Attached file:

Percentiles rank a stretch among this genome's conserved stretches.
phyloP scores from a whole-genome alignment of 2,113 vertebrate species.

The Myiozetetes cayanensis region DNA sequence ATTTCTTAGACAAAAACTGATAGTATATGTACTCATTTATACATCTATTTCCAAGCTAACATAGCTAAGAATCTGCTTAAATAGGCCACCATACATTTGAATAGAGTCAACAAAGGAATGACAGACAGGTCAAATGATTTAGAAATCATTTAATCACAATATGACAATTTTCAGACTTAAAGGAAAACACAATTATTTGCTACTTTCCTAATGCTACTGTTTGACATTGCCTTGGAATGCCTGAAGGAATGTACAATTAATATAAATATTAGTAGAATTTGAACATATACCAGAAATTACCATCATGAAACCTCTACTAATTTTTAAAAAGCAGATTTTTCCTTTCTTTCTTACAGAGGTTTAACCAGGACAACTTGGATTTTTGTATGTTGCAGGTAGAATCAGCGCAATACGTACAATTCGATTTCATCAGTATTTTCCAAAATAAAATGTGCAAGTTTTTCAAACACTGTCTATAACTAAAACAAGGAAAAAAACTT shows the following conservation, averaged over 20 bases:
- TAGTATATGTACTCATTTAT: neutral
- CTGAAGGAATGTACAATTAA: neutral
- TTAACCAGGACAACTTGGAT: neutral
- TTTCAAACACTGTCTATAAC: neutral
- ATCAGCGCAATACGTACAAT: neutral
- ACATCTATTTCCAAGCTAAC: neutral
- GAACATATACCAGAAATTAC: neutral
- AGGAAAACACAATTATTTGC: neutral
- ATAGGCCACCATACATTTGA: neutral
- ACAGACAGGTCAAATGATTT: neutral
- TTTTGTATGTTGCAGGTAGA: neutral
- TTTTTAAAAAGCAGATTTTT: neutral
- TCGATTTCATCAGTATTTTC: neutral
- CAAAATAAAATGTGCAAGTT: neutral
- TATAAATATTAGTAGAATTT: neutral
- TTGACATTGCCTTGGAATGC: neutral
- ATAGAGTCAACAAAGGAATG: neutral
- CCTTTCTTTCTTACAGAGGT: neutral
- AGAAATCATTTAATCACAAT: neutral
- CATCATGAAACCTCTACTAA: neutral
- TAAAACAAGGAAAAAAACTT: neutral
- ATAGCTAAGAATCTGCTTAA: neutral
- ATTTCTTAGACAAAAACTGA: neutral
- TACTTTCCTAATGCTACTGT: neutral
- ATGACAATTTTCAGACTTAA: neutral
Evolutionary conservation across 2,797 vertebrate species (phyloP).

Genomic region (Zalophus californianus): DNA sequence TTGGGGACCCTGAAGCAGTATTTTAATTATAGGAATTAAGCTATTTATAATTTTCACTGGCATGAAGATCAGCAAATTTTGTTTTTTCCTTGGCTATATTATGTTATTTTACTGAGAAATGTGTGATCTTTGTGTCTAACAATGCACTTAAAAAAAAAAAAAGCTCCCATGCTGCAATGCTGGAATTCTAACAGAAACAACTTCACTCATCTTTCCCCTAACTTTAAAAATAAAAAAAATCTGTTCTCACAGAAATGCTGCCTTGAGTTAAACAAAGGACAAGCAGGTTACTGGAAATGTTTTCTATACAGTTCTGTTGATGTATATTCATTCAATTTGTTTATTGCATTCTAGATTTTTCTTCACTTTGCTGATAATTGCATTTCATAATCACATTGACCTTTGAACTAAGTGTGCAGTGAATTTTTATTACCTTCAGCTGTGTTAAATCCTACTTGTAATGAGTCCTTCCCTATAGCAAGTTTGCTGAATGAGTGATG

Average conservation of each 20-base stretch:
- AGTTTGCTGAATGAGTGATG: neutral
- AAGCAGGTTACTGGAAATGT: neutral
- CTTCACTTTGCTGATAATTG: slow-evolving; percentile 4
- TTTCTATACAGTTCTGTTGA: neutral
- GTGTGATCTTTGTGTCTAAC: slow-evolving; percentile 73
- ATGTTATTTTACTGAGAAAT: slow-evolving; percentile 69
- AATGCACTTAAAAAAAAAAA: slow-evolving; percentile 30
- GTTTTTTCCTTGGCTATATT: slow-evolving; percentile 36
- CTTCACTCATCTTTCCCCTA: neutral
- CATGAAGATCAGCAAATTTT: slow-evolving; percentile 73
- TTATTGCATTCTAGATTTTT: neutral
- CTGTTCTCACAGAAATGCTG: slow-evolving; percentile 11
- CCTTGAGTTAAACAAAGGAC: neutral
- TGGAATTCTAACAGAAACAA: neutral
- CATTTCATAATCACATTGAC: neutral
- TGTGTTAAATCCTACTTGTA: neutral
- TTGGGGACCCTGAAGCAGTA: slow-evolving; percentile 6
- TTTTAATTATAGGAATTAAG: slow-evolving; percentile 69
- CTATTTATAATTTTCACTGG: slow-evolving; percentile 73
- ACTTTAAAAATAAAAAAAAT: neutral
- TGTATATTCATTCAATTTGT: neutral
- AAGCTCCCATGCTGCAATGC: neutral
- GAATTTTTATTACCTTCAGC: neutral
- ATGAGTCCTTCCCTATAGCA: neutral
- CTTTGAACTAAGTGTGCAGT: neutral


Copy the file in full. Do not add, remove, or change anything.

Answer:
Percentiles rank a stretch among this genome's conserved stretches.
phyloP scores from a whole-genome alignment of 2,113 vertebrate species.

The Myiozetetes cayanensis region DNA sequence ATTTCTTAGACAAAAACTGATAGTATATGTACTCATTTATACATCTATTTCCAAGCTAACATAGCTAAGAATCTGCTTAAATAGGCCACCATACATTTGAATAGAGTCAACAAAGGAATGACAGACAGGTCAAATGATTTAGAAATCATTTAATCACAATATGACAATTTTCAGACTTAAAGGAAAACACAATTATTTGCTACTTTCCTAATGCTACTGTTTGACATTGCCTTGGAATGCCTGAAGGAATGTACAATTAATATAAATATTAGTAGAATTTGAACATATACCAGAAATTACCATCATGAAACCTCTACTAATTTTTAAAAAGCAGATTTTTCCTTTCTTTCTTACAGAGGTTTAACCAGGACAACTTGGATTTTTGTATGTTGCAGGTAGAATCAGCGCAATACGTACAATTCGATTTCATCAGTATTTTCCAAAATAAAATGTGCAAGTTTTTCAAACACTGTCTATAACTAAAACAAGGAAAAAAACTT shows the following conservation, averaged over 20 bases:
- TAGTATATGTACTCATTTAT: neutral
- CTGAAGGAATGTACAATTAA: neutral
- TTAACCAGGACAACTTGGAT: neutral
- TTTCAAACACTGTCTATAAC: neutral
- ATCAGCGCAATACGTACAAT: neutral
- ACATCTATTTCCAAGCTAAC: neutral
- GAACATATACCAGAAATTAC: neutral
- AGGAAAACACAATTATTTGC: neutral
- ATAGGCCACCATACATTTGA: neutral
- ACAGACAGGTCAAATGATTT: neutral
- TTTTGTATGTTGCAGGTAGA: neutral
- TTTTTAAAAAGCAGATTTTT: neutral
- TCGATTTCATCAGTATTTTC: neutral
- CAAAATAAAATGTGCAAGTT: neutral
- TATAAATATTAGTAGAATTT: neutral
- TTGACATTGCCTTGGAATGC: neutral
- ATAGAGTCAACAAAGGAATG: neutral
- CCTTTCTTTCTTACAGAGGT: neutral
- AGAAATCATTTAATCACAAT: neutral
- CATCATGAAACCTCTACTAA: neutral
- TAAAACAAGGAAAAAAACTT: neutral
- ATAGCTAAGAATCTGCTTAA: neutral
- ATTTCTTAGACAAAAACTGA: neutral
- TACTTTCCTAATGCTACTGT: neutral
- ATGACAATTTTCAGACTTAA: neutral
Evolutionary conservation across 2,797 vertebrate species (phyloP).

Genomic region (Zalophus californianus): DNA sequence TTGGGGACCCTGAAGCAGTATTTTAATTATAGGAATTAAGCTATTTATAATTTTCACTGGCATGAAGATCAGCAAATTTTGTTTTTTCCTTGGCTATATTATGTTATTTTACTGAGAAATGTGTGATCTTTGTGTCTAACAATGCACTTAAAAAAAAAAAAAGCTCCCATGCTGCAATGCTGGAATTCTAACAGAAACAACTTCACTCATCTTTCCCCTAACTTTAAAAATAAAAAAAATCTGTTCTCACAGAAATGCTGCCTTGAGTTAAACAAAGGACAAGCAGGTTACTGGAAATGTTTTCTATACAGTTCTGTTGATGTATATTCATTCAATTTGTTTATTGCATTCTAGATTTTTCTTCACTTTGCTGATAATTGCATTTCATAATCACATTGACCTTTGAACTAAGTGTGCAGTGAATTTTTATTACCTTCAGCTGTGTTAAATCCTACTTGTAATGAGTCCTTCCCTATAGCAAGTTTGCTGAATGAGTGATG

Average conservation of each 20-base stretch:
- AGTTTGCTGAATGAGTGATG: neutral
- AAGCAGGTTACTGGAAATGT: neutral
- CTTCACTTTGCTGATAATTG: slow-evolving; percentile 4
- TTTCTATACAGTTCTGTTGA: neutral
- GTGTGATCTTTGTGTCTAAC: slow-evolving; percentile 73
- ATGTTATTTTACTGAGAAAT: slow-evolving; percentile 69
- AATGCACTTAAAAAAAAAAA: slow-evolving; percentile 30
- GTTTTTTCCTTGGCTATATT: slow-evolving; percentile 36
- CTTCACTCATCTTTCCCCTA: neutral
- CATGAAGATCAGCAAATTTT: slow-evolving; percentile 73
- TTATTGCATTCTAGATTTTT: neutral
- CTGTTCTCACAGAAATGCTG: slow-evolving; percentile 11
- CCTTGAGTTAAACAAAGGAC: neutral
- TGGAATTCTAACAGAAACAA: neutral
- CATTTCATAATCACATTGAC: neutral
- TGTGTTAAATCCTACTTGTA: neutral
- TTGGGGACCCTGAAGCAGTA: slow-evolving; percentile 6
- TTTTAATTATAGGAATTAAG: slow-evolving; percentile 69
- CTATTTATAATTTTCACTGG: slow-evolving; percentile 73
- ACTTTAAAAATAAAAAAAAT: neutral
- TGTATATTCATTCAATTTGT: neutral
- AAGCTCCCATGCTGCAATGC: neutral
- GAATTTTTATTACCTTCAGC: neutral
- ATGAGTCCTTCCCTATAGCA: neutral
- CTTTGAACTAAGTGTGCAGT: neutral